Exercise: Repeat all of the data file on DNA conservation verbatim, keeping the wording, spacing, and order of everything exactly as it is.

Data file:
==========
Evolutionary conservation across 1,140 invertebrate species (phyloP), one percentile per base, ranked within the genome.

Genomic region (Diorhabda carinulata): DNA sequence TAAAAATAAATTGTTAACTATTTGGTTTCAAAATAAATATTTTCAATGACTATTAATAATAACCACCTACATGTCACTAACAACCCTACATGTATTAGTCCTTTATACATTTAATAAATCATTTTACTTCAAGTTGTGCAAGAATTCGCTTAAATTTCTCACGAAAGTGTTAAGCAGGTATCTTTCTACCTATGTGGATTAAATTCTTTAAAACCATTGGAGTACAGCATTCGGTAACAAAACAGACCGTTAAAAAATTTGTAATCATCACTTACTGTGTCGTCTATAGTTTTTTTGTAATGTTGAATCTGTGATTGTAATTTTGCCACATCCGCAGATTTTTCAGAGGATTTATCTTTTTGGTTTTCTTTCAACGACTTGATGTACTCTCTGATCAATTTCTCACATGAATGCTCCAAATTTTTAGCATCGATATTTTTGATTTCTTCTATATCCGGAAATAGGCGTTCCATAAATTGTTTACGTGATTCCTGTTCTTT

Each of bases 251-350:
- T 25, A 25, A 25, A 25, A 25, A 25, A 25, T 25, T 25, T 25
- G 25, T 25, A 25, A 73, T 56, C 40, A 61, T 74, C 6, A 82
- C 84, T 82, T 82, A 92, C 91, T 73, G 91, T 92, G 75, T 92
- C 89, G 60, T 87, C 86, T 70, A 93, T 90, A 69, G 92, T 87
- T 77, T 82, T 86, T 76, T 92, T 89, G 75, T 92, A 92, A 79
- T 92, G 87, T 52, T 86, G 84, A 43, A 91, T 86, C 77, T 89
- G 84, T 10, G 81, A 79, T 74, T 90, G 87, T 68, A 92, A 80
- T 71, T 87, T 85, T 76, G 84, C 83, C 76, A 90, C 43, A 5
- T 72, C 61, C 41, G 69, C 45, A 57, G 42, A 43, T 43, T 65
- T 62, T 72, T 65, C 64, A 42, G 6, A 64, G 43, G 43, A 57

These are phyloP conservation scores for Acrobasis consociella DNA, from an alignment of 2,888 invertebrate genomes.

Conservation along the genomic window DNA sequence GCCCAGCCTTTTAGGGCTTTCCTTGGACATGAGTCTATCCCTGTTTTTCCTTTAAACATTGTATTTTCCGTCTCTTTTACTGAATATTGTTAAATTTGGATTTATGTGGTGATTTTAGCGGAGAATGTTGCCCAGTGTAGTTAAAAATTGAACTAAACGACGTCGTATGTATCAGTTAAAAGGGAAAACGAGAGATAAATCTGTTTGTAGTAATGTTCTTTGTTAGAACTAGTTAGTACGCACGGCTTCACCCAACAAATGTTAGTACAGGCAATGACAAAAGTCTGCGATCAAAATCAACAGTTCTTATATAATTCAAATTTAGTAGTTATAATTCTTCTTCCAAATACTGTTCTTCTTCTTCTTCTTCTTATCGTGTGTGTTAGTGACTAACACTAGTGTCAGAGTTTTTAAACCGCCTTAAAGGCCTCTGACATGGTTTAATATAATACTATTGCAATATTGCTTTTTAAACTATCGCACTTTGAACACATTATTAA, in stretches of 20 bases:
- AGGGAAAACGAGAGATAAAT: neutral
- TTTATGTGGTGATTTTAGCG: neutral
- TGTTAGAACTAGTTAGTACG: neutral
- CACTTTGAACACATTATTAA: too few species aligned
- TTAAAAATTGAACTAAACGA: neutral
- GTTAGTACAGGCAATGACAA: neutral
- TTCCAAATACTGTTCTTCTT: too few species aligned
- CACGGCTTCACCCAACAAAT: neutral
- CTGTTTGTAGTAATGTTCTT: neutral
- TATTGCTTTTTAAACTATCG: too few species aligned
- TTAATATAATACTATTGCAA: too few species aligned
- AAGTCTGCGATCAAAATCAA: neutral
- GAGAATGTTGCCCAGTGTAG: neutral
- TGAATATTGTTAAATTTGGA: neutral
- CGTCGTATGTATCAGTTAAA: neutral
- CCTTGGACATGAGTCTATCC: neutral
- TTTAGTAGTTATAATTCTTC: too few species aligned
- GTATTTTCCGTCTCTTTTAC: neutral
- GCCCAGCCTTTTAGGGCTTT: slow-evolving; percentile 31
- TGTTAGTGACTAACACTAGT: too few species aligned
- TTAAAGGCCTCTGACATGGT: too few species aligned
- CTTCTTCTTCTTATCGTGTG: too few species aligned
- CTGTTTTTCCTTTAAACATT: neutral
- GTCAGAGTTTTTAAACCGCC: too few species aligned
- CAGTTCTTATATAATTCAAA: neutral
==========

Evolutionary conservation across 1,140 invertebrate species (phyloP), one percentile per base, ranked within the genome.

Genomic region (Diorhabda carinulata): DNA sequence TAAAAATAAATTGTTAACTATTTGGTTTCAAAATAAATATTTTCAATGACTATTAATAATAACCACCTACATGTCACTAACAACCCTACATGTATTAGTCCTTTATACATTTAATAAATCATTTTACTTCAAGTTGTGCAAGAATTCGCTTAAATTTCTCACGAAAGTGTTAAGCAGGTATCTTTCTACCTATGTGGATTAAATTCTTTAAAACCATTGGAGTACAGCATTCGGTAACAAAACAGACCGTTAAAAAATTTGTAATCATCACTTACTGTGTCGTCTATAGTTTTTTTGTAATGTTGAATCTGTGATTGTAATTTTGCCACATCCGCAGATTTTTCAGAGGATTTATCTTTTTGGTTTTCTTTCAACGACTTGATGTACTCTCTGATCAATTTCTCACATGAATGCTCCAAATTTTTAGCATCGATATTTTTGATTTCTTCTATATCCGGAAATAGGCGTTCCATAAATTGTTTACGTGATTCCTGTTCTTT

Each of bases 251-350:
- T 25, A 25, A 25, A 25, A 25, A 25, A 25, T 25, T 25, T 25
- G 25, T 25, A 25, A 73, T 56, C 40, A 61, T 74, C 6, A 82
- C 84, T 82, T 82, A 92, C 91, T 73, G 91, T 92, G 75, T 92
- C 89, G 60, T 87, C 86, T 70, A 93, T 90, A 69, G 92, T 87
- T 77, T 82, T 86, T 76, T 92, T 89, G 75, T 92, A 92, A 79
- T 92, G 87, T 52, T 86, G 84, A 43, A 91, T 86, C 77, T 89
- G 84, T 10, G 81, A 79, T 74, T 90, G 87, T 68, A 92, A 80
- T 71, T 87, T 85, T 76, G 84, C 83, C 76, A 90, C 43, A 5
- T 72, C 61, C 41, G 69, C 45, A 57, G 42, A 43, T 43, T 65
- T 62, T 72, T 65, C 64, A 42, G 6, A 64, G 43, G 43, A 57

These are phyloP conservation scores for Acrobasis consociella DNA, from an alignment of 2,888 invertebrate genomes.

Conservation along the genomic window DNA sequence GCCCAGCCTTTTAGGGCTTTCCTTGGACATGAGTCTATCCCTGTTTTTCCTTTAAACATTGTATTTTCCGTCTCTTTTACTGAATATTGTTAAATTTGGATTTATGTGGTGATTTTAGCGGAGAATGTTGCCCAGTGTAGTTAAAAATTGAACTAAACGACGTCGTATGTATCAGTTAAAAGGGAAAACGAGAGATAAATCTGTTTGTAGTAATGTTCTTTGTTAGAACTAGTTAGTACGCACGGCTTCACCCAACAAATGTTAGTACAGGCAATGACAAAAGTCTGCGATCAAAATCAACAGTTCTTATATAATTCAAATTTAGTAGTTATAATTCTTCTTCCAAATACTGTTCTTCTTCTTCTTCTTCTTATCGTGTGTGTTAGTGACTAACACTAGTGTCAGAGTTTTTAAACCGCCTTAAAGGCCTCTGACATGGTTTAATATAATACTATTGCAATATTGCTTTTTAAACTATCGCACTTTGAACACATTATTAA, in stretches of 20 bases:
- AGGGAAAACGAGAGATAAAT: neutral
- TTTATGTGGTGATTTTAGCG: neutral
- TGTTAGAACTAGTTAGTACG: neutral
- CACTTTGAACACATTATTAA: too few species aligned
- TTAAAAATTGAACTAAACGA: neutral
- GTTAGTACAGGCAATGACAA: neutral
- TTCCAAATACTGTTCTTCTT: too few species aligned
- CACGGCTTCACCCAACAAAT: neutral
- CTGTTTGTAGTAATGTTCTT: neutral
- TATTGCTTTTTAAACTATCG: too few species aligned
- TTAATATAATACTATTGCAA: too few species aligned
- AAGTCTGCGATCAAAATCAA: neutral
- GAGAATGTTGCCCAGTGTAG: neutral
- TGAATATTGTTAAATTTGGA: neutral
- CGTCGTATGTATCAGTTAAA: neutral
- CCTTGGACATGAGTCTATCC: neutral
- TTTAGTAGTTATAATTCTTC: too few species aligned
- GTATTTTCCGTCTCTTTTAC: neutral
- GCCCAGCCTTTTAGGGCTTT: slow-evolving; percentile 31
- TGTTAGTGACTAACACTAGT: too few species aligned
- TTAAAGGCCTCTGACATGGT: too few species aligned
- CTTCTTCTTCTTATCGTGTG: too few species aligned
- CTGTTTTTCCTTTAAACATT: neutral
- GTCAGAGTTTTTAAACCGCC: too few species aligned
- CAGTTCTTATATAATTCAAA: neutral